Should Cubs bring back Brandon Kintzler?
|Tuesday, November 10, 2020, 10:34 AM- -|
Last season, the Cubs bullpen underwent a colossal makeover filled with bumps and bruises along the way. As the season went on, that same pen continued to improve to the point where they became the best bullpen in the national league by September. That is kind of shocking when you look at the names that Theo and company put together during the offseason.
Despite that group of pitchers being a pleasant surprise last season, look for the Cubs pen to undergo significant changes once again as a lot of those same arms won't be around next season. Of course, you have guys like Rowan Wick, Jason Adam, Ryan Tepera, Kyle Ryan, and Craig Kimbrel as virtual locks, in my opinion, but what about the rest of the pen.
Last season the Cubs struck gold when they signed Jeremy Jeffress to a veteran's minimum contract. Not only was that a great pickup, but it proved to be one of the more underrated signings of the entire offseason as Jeffress was phenomenal. Looking at the arms the Cubs will be losing in the pen, Jeffress is most notable and should be at the top of the Cubs list to retain.
Not only was he involved in countless high leverage situations, but he filled in for Kimbrel after he lost the closer job and pitched outstanding. Granted, his strikeout numbers were down, and his walk rate was up, but Jeffress still posted a sub 1.5 ERA, proving he still has plenty left in the tank. There is no way the Cubs or anyone for that matter gets him at the price he signed for last season, but he needs to be on their list in terms of bringing him back.
Another pitcher whom the Cubs should consider reuniting with is on the team in both 2018 and 19 before heading to free agency last season. I am talking about Brandon Kintzler, who had an incredible 2020 of his own. Kintzler is no stranger to the free-agent market, as he has been part of the league since 2010. Across his 11 seasons, Kintzler has bounced around through five organizations, spending most of his time with the Brewers.
Whenever you have a guy bouncing around a lot, he has the reputation of being a serviceable reliever. While that may be the case with Kintzler, he is often overlooked in terms of the many great relievers putting together a great career. Whether he pitches out of the sixth, seventh, eighth, or ninth innings, Kintzler has proven to be a legitimate arm out of the pen.
Across 454 career games compiling 449 innings, Kintzler has pitched to a 22-23 mark with a respectable 3.31 ERA. He also owns 84 holds and 61 saves to his name, which shows you how valuable he can be. Although he has never really been a full time closer, he did find his niche in that role with Milwaukee and Minnesota across the 2016-17 seasons. During those two seasons, Kintzler compiled 46 of his 61 career saves, including a career-best 28-32 with the Twins in 2017.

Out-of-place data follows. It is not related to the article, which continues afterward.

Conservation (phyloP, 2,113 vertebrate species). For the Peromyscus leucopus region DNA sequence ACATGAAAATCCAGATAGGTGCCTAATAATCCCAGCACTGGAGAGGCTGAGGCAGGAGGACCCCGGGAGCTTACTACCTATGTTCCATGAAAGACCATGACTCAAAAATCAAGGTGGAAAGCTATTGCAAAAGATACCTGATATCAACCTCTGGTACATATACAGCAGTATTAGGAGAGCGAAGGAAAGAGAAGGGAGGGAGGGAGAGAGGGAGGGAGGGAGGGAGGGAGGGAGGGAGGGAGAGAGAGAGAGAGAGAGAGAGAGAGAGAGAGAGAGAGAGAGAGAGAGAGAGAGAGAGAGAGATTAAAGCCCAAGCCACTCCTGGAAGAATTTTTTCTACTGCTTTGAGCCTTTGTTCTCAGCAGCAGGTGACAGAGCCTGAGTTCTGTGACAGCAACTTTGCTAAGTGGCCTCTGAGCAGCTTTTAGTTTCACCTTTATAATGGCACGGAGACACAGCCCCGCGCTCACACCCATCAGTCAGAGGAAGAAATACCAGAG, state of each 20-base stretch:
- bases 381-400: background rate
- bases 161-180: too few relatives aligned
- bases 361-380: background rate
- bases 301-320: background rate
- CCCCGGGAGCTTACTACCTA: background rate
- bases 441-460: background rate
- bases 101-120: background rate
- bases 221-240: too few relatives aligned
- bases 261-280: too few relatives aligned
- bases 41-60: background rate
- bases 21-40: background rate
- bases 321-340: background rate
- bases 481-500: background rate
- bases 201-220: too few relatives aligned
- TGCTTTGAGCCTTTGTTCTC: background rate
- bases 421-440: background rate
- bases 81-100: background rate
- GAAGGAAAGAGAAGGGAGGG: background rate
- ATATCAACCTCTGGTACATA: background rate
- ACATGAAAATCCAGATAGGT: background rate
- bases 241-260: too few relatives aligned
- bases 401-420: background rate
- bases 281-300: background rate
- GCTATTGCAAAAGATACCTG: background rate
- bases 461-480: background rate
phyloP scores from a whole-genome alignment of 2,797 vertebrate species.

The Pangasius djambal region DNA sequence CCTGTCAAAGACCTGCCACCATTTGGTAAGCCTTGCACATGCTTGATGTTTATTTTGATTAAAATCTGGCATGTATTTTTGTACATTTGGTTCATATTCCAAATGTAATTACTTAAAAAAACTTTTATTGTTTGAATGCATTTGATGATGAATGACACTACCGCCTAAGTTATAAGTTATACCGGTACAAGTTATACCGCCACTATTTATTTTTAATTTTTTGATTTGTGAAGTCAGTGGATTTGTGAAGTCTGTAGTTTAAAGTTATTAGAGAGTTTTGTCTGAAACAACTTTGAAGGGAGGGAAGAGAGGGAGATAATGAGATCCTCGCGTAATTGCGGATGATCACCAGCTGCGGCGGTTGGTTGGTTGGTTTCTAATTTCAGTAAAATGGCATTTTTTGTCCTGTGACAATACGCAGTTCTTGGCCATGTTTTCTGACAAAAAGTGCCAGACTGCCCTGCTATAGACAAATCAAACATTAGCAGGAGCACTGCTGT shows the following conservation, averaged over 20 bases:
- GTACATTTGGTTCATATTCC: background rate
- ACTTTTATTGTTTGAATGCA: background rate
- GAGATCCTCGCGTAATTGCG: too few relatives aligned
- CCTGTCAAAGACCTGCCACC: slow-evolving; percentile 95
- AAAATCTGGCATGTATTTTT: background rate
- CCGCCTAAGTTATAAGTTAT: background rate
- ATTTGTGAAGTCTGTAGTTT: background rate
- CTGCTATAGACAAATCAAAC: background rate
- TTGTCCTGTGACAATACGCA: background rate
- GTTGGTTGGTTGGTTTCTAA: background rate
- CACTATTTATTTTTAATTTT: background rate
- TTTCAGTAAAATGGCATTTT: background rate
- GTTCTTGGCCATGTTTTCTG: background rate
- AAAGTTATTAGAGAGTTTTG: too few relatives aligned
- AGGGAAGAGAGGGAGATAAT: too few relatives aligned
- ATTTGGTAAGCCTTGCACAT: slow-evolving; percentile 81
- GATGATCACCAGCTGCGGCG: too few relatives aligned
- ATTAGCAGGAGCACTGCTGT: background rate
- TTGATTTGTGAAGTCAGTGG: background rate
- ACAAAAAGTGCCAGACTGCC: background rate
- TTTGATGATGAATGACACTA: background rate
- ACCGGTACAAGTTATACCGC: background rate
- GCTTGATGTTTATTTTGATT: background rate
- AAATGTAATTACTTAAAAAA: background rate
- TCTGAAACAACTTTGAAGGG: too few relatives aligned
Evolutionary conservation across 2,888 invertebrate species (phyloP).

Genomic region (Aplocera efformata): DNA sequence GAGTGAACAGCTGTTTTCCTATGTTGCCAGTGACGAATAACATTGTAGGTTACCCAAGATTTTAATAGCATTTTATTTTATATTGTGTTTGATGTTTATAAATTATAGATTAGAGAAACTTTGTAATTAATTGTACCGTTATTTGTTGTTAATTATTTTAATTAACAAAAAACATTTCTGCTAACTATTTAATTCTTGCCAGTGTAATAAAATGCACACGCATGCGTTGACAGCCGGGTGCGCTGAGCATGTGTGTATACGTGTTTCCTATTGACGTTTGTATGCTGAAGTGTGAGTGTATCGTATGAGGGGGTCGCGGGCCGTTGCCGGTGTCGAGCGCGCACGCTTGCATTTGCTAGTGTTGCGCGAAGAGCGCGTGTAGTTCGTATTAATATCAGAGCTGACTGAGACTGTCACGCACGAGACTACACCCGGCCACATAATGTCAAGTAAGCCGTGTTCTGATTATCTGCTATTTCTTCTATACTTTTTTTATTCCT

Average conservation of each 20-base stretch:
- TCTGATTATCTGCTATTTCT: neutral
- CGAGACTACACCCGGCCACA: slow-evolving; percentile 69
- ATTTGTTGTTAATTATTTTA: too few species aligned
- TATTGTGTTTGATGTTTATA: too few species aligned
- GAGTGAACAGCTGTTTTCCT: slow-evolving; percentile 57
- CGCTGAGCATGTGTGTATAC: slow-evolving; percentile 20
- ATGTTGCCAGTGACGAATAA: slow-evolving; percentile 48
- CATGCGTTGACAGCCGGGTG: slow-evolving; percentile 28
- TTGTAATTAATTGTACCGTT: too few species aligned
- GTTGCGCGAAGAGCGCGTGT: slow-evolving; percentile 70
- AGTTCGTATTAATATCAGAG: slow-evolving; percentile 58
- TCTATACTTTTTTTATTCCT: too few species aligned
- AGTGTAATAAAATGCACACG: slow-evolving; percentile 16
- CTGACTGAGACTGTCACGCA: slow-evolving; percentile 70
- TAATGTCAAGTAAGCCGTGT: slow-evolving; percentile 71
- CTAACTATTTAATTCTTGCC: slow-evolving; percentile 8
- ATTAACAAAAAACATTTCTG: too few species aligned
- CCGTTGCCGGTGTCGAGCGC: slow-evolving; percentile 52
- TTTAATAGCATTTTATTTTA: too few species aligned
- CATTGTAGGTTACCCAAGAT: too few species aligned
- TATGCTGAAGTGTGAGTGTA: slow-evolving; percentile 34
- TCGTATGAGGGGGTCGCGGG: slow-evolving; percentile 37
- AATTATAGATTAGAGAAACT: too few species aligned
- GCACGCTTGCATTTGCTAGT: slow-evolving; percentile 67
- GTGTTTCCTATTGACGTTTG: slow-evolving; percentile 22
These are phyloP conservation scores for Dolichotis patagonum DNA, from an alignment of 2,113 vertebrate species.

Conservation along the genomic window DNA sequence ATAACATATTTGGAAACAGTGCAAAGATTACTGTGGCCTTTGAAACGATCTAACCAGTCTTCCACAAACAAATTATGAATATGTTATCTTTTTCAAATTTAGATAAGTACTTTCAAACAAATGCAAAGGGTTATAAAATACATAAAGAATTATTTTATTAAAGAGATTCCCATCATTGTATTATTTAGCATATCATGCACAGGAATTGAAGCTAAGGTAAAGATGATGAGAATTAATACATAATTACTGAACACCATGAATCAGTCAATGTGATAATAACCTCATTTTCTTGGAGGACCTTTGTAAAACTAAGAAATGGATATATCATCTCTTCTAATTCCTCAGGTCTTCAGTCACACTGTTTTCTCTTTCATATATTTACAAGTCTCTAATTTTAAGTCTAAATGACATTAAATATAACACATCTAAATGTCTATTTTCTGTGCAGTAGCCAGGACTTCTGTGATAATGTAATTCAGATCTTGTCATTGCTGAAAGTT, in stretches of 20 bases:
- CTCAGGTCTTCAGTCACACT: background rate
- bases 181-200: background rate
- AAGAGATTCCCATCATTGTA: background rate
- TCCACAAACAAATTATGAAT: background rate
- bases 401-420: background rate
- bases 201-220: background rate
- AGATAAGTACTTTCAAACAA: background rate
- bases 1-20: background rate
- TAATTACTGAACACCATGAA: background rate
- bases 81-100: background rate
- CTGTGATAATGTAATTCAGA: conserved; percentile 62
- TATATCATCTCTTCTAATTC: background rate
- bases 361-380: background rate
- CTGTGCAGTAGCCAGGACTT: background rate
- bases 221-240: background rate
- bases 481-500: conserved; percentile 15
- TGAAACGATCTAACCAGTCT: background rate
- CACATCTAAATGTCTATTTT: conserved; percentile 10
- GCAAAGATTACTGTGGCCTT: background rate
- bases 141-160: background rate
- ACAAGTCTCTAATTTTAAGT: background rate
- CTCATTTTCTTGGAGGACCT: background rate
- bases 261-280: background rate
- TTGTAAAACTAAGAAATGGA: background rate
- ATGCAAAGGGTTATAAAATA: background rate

He then spent the next three seasons filling various roles with different teams before landing as the Marlins closer this past offseason. Once again, Kintzler proved he can be lockdown in the ninth inning going 2-3 with a 2.22 ERA across 24 games, including 12-14 in saves. Kintzler also ended the Cubs season in the NL Wild Card round when he struck out Jason Kipnis to cap off the two-game sweep.
Kintzler is very familiar with the Cubs and how they do things as part of their organization for two seasons. After struggling in 2018, going 2-1 with a 7.00 ERA in 18, Kintzler bounced back in a big way in 2019, proving that his 6-million-dollar option was a significant investment. Not only did he pitch in 62 games that season, but he did so by pitching to a 2.68 ERA, going 3-3 in the process.
Not only that, Kintzler led the team in holds that season with 17 and picked up one save in three tries across 57 innings. The thing that stood out in 2019 as opposed to his half-season with the Cubs in 2018 was his command. After walking nearly as many hitters as he struck out in 18, Kintzler rebounded to post his best strikeout to walk ratio of his career at 13BB/48K. His 215 opponents' batting average was also a career-low.
At 36, Kintzler is nearing the end of his career and will find it very hard to sign anything beyond a one-year team-friendly deal. What he does have working in his favor is long term success. Unlike most high leverage relievers, Kintzler is not a flame thrower as he tends to sit in the 92-94 range with his heater. He also features a slower heater with sink that helps him generate tons of ground balls to help keep hard contact at a minimum.
Much like what Jeffress brought to the table last season, fans shouldn't be opposed to seeing Kintzler come back on another one-year deal. He is someone you can count on in different roles, and he gets hitters out his way. The Cubs will be in the market for reliever help. Adding a guy like Kintzler feels like a good plan.